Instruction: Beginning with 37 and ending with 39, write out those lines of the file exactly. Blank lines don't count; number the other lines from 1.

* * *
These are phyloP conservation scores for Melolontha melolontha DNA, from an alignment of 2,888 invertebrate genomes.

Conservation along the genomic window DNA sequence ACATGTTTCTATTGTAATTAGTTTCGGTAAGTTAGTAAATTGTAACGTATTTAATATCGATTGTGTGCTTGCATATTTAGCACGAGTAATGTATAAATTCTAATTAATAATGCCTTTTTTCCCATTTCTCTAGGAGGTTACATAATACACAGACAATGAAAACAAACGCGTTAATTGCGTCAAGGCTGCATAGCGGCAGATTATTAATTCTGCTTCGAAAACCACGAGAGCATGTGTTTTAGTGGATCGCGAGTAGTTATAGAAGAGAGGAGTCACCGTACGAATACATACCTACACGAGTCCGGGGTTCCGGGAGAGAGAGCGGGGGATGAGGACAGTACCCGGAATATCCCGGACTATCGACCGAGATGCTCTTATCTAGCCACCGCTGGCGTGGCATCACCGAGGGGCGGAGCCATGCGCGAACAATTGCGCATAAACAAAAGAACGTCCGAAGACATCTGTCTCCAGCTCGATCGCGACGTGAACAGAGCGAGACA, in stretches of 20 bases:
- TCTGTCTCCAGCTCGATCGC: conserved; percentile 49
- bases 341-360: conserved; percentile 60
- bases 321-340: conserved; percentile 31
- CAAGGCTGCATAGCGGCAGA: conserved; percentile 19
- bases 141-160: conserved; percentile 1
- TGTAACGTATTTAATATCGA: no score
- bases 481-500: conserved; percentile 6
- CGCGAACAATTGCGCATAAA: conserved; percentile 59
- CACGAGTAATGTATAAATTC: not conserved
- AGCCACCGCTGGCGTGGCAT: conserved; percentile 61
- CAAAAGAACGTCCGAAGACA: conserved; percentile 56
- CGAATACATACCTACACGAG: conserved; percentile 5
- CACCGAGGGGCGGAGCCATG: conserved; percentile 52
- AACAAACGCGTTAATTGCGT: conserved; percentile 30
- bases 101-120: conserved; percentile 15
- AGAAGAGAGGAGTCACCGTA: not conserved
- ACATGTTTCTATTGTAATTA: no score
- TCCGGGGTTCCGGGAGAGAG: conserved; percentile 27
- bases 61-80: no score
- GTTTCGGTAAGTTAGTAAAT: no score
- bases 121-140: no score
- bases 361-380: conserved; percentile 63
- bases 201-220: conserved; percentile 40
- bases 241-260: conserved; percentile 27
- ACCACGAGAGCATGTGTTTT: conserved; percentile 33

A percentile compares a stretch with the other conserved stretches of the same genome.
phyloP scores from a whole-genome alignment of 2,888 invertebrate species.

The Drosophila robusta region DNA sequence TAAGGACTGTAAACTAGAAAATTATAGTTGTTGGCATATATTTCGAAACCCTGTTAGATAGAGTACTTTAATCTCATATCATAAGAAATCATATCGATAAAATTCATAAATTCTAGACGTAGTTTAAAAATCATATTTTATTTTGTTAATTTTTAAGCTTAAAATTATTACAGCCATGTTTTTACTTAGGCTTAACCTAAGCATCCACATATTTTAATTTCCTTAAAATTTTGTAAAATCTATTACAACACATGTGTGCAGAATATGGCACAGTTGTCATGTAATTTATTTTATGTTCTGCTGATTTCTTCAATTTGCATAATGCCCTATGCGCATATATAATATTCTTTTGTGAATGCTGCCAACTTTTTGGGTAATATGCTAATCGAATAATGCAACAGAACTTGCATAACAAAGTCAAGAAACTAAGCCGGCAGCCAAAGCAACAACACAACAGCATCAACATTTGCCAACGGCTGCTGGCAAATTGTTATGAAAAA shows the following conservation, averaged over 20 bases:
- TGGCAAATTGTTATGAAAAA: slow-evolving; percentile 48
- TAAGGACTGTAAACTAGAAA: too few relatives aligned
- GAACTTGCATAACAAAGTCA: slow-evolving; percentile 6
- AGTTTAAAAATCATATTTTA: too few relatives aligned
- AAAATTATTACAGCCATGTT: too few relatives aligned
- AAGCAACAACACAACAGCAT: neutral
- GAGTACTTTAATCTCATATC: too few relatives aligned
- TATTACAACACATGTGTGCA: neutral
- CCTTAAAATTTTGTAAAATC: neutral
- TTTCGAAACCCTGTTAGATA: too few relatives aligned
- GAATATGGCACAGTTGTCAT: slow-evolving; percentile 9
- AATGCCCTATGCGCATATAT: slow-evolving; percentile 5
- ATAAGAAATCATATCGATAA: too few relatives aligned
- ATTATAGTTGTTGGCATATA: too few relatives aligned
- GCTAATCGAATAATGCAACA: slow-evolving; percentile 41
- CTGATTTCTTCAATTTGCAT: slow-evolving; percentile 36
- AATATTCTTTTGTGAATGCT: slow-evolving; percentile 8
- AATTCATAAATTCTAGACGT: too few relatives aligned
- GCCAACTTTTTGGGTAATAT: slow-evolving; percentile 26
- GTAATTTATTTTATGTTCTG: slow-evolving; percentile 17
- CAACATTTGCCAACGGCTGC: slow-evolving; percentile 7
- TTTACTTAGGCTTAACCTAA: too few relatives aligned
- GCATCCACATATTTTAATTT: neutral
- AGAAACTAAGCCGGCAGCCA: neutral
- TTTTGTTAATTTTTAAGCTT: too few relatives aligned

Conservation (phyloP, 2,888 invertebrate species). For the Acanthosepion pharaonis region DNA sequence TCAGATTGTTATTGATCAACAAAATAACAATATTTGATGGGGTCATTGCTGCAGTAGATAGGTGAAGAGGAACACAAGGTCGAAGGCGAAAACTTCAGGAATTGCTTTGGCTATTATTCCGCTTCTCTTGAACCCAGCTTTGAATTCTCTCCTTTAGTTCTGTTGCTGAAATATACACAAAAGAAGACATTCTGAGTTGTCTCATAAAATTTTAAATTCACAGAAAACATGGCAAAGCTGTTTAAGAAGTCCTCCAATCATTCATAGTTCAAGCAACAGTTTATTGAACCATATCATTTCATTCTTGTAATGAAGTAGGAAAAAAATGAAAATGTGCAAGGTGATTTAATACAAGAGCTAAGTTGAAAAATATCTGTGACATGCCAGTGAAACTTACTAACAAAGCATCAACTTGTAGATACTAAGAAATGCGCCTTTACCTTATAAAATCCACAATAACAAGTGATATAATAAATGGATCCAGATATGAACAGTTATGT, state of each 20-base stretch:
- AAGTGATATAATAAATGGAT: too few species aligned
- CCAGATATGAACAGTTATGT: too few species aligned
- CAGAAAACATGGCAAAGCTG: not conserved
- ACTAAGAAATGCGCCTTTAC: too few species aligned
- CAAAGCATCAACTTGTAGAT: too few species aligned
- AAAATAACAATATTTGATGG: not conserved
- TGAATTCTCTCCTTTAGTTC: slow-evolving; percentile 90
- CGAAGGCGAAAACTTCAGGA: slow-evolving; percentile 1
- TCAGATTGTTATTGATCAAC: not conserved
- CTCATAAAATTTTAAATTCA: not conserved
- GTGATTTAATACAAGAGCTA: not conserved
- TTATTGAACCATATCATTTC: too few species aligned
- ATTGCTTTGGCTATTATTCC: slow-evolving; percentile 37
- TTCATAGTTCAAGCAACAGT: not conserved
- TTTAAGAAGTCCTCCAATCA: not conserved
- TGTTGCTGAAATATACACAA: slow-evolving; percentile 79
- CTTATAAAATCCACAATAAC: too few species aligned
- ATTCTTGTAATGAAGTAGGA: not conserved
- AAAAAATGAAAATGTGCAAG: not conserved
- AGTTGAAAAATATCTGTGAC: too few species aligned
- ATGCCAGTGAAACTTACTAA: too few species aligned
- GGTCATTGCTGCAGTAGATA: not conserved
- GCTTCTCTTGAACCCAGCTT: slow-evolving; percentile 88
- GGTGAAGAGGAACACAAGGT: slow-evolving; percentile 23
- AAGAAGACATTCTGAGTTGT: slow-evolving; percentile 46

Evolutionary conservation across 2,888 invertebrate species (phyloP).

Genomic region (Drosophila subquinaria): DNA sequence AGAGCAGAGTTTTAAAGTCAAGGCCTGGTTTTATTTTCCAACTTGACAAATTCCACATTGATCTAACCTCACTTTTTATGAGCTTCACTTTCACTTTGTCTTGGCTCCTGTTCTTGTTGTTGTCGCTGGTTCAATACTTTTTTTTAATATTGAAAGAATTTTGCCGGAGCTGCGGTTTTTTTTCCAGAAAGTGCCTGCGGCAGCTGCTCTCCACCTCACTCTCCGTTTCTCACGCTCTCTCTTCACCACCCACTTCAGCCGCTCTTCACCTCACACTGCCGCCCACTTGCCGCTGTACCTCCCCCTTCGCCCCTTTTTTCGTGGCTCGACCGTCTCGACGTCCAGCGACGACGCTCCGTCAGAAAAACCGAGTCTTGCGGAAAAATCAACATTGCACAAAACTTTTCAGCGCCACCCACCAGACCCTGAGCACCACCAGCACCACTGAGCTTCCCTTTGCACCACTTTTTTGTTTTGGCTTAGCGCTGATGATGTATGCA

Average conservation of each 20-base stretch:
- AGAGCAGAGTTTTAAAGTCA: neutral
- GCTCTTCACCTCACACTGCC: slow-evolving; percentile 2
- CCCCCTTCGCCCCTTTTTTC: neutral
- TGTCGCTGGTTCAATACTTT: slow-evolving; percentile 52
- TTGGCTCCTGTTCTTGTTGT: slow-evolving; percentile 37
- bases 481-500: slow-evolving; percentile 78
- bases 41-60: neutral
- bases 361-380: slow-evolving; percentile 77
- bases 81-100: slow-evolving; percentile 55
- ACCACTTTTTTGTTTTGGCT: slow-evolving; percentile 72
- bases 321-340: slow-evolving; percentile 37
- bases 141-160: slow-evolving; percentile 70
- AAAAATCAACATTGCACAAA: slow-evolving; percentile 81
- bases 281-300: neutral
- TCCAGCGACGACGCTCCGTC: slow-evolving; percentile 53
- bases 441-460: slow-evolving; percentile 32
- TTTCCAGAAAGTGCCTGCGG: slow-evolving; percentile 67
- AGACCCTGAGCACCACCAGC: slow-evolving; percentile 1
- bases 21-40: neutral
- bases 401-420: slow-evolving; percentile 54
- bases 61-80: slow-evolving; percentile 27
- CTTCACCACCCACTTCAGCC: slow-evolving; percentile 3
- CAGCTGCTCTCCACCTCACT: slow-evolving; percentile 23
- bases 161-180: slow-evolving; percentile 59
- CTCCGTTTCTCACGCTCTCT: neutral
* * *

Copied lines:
- GAGTACTTTAATCTCATATC: too few relatives aligned
- TATTACAACACATGTGTGCA: neutral
- CCTTAAAATTTTGTAAAATC: neutral